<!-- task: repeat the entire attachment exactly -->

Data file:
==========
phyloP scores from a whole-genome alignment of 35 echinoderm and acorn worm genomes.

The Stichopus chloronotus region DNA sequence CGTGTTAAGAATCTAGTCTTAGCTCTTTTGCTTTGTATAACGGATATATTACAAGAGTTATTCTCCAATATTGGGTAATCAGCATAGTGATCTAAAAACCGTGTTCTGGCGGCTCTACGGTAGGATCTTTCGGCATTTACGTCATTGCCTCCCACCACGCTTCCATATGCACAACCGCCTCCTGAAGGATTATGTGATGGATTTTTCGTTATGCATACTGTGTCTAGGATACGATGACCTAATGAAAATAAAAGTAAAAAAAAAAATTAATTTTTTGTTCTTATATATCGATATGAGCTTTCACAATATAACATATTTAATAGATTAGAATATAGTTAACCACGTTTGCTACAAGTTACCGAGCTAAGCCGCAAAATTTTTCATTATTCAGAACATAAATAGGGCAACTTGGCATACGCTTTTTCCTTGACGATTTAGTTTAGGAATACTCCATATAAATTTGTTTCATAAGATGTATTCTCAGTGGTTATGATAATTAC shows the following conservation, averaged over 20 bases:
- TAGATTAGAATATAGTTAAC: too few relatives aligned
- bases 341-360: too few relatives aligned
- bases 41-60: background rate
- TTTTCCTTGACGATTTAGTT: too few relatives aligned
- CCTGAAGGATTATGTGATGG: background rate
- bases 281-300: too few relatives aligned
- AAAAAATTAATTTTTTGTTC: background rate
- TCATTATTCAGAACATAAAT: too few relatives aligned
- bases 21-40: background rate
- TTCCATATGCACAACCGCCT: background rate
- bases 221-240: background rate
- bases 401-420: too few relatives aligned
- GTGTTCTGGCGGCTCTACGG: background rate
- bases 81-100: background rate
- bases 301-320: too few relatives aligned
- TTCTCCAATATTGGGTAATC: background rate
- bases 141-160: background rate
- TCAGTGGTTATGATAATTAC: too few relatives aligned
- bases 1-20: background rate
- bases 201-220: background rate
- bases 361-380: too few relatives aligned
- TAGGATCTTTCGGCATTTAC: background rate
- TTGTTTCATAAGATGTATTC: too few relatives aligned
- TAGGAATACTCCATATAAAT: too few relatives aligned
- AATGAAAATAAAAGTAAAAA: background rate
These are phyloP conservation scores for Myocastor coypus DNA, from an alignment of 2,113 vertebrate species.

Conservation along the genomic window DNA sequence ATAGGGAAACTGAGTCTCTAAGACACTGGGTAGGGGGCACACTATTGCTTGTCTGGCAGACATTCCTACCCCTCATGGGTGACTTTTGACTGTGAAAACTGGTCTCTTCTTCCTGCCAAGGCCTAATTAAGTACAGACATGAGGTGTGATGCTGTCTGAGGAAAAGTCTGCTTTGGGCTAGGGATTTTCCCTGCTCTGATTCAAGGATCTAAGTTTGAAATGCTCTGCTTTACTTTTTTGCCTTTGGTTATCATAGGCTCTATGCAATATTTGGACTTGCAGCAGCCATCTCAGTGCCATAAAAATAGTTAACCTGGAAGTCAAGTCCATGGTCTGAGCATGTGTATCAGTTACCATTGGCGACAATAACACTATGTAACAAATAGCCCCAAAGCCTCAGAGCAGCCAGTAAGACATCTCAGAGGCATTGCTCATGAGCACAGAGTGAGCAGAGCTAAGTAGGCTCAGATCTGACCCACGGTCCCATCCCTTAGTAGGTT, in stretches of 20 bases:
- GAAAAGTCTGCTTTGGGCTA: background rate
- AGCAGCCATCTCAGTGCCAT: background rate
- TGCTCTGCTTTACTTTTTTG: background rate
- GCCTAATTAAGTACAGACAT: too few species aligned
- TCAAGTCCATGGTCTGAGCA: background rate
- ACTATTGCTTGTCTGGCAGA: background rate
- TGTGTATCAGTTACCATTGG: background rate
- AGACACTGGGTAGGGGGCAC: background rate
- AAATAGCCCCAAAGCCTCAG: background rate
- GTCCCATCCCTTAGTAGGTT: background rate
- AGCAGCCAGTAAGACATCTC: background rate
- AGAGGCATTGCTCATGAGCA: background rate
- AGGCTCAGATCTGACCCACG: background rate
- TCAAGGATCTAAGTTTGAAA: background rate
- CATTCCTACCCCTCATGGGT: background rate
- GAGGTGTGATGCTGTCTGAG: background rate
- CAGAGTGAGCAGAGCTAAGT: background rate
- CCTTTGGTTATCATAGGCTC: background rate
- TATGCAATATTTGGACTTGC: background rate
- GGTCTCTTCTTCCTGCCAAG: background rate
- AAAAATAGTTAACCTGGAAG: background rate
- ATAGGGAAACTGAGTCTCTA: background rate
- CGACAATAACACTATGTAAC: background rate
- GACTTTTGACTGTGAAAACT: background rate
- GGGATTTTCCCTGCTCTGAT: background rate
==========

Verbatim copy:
phyloP scores from a whole-genome alignment of 35 echinoderm and acorn worm genomes.

The Stichopus chloronotus region DNA sequence CGTGTTAAGAATCTAGTCTTAGCTCTTTTGCTTTGTATAACGGATATATTACAAGAGTTATTCTCCAATATTGGGTAATCAGCATAGTGATCTAAAAACCGTGTTCTGGCGGCTCTACGGTAGGATCTTTCGGCATTTACGTCATTGCCTCCCACCACGCTTCCATATGCACAACCGCCTCCTGAAGGATTATGTGATGGATTTTTCGTTATGCATACTGTGTCTAGGATACGATGACCTAATGAAAATAAAAGTAAAAAAAAAAATTAATTTTTTGTTCTTATATATCGATATGAGCTTTCACAATATAACATATTTAATAGATTAGAATATAGTTAACCACGTTTGCTACAAGTTACCGAGCTAAGCCGCAAAATTTTTCATTATTCAGAACATAAATAGGGCAACTTGGCATACGCTTTTTCCTTGACGATTTAGTTTAGGAATACTCCATATAAATTTGTTTCATAAGATGTATTCTCAGTGGTTATGATAATTAC shows the following conservation, averaged over 20 bases:
- TAGATTAGAATATAGTTAAC: too few relatives aligned
- bases 341-360: too few relatives aligned
- bases 41-60: background rate
- TTTTCCTTGACGATTTAGTT: too few relatives aligned
- CCTGAAGGATTATGTGATGG: background rate
- bases 281-300: too few relatives aligned
- AAAAAATTAATTTTTTGTTC: background rate
- TCATTATTCAGAACATAAAT: too few relatives aligned
- bases 21-40: background rate
- TTCCATATGCACAACCGCCT: background rate
- bases 221-240: background rate
- bases 401-420: too few relatives aligned
- GTGTTCTGGCGGCTCTACGG: background rate
- bases 81-100: background rate
- bases 301-320: too few relatives aligned
- TTCTCCAATATTGGGTAATC: background rate
- bases 141-160: background rate
- TCAGTGGTTATGATAATTAC: too few relatives aligned
- bases 1-20: background rate
- bases 201-220: background rate
- bases 361-380: too few relatives aligned
- TAGGATCTTTCGGCATTTAC: background rate
- TTGTTTCATAAGATGTATTC: too few relatives aligned
- TAGGAATACTCCATATAAAT: too few relatives aligned
- AATGAAAATAAAAGTAAAAA: background rate
These are phyloP conservation scores for Myocastor coypus DNA, from an alignment of 2,113 vertebrate species.

Conservation along the genomic window DNA sequence ATAGGGAAACTGAGTCTCTAAGACACTGGGTAGGGGGCACACTATTGCTTGTCTGGCAGACATTCCTACCCCTCATGGGTGACTTTTGACTGTGAAAACTGGTCTCTTCTTCCTGCCAAGGCCTAATTAAGTACAGACATGAGGTGTGATGCTGTCTGAGGAAAAGTCTGCTTTGGGCTAGGGATTTTCCCTGCTCTGATTCAAGGATCTAAGTTTGAAATGCTCTGCTTTACTTTTTTGCCTTTGGTTATCATAGGCTCTATGCAATATTTGGACTTGCAGCAGCCATCTCAGTGCCATAAAAATAGTTAACCTGGAAGTCAAGTCCATGGTCTGAGCATGTGTATCAGTTACCATTGGCGACAATAACACTATGTAACAAATAGCCCCAAAGCCTCAGAGCAGCCAGTAAGACATCTCAGAGGCATTGCTCATGAGCACAGAGTGAGCAGAGCTAAGTAGGCTCAGATCTGACCCACGGTCCCATCCCTTAGTAGGTT, in stretches of 20 bases:
- GAAAAGTCTGCTTTGGGCTA: background rate
- AGCAGCCATCTCAGTGCCAT: background rate
- TGCTCTGCTTTACTTTTTTG: background rate
- GCCTAATTAAGTACAGACAT: too few species aligned
- TCAAGTCCATGGTCTGAGCA: background rate
- ACTATTGCTTGTCTGGCAGA: background rate
- TGTGTATCAGTTACCATTGG: background rate
- AGACACTGGGTAGGGGGCAC: background rate
- AAATAGCCCCAAAGCCTCAG: background rate
- GTCCCATCCCTTAGTAGGTT: background rate
- AGCAGCCAGTAAGACATCTC: background rate
- AGAGGCATTGCTCATGAGCA: background rate
- AGGCTCAGATCTGACCCACG: background rate
- TCAAGGATCTAAGTTTGAAA: background rate
- CATTCCTACCCCTCATGGGT: background rate
- GAGGTGTGATGCTGTCTGAG: background rate
- CAGAGTGAGCAGAGCTAAGT: background rate
- CCTTTGGTTATCATAGGCTC: background rate
- TATGCAATATTTGGACTTGC: background rate
- GGTCTCTTCTTCCTGCCAAG: background rate
- AAAAATAGTTAACCTGGAAG: background rate
- ATAGGGAAACTGAGTCTCTA: background rate
- CGACAATAACACTATGTAAC: background rate
- GACTTTTGACTGTGAAAACT: background rate
- GGGATTTTCCCTGCTCTGAT: background rate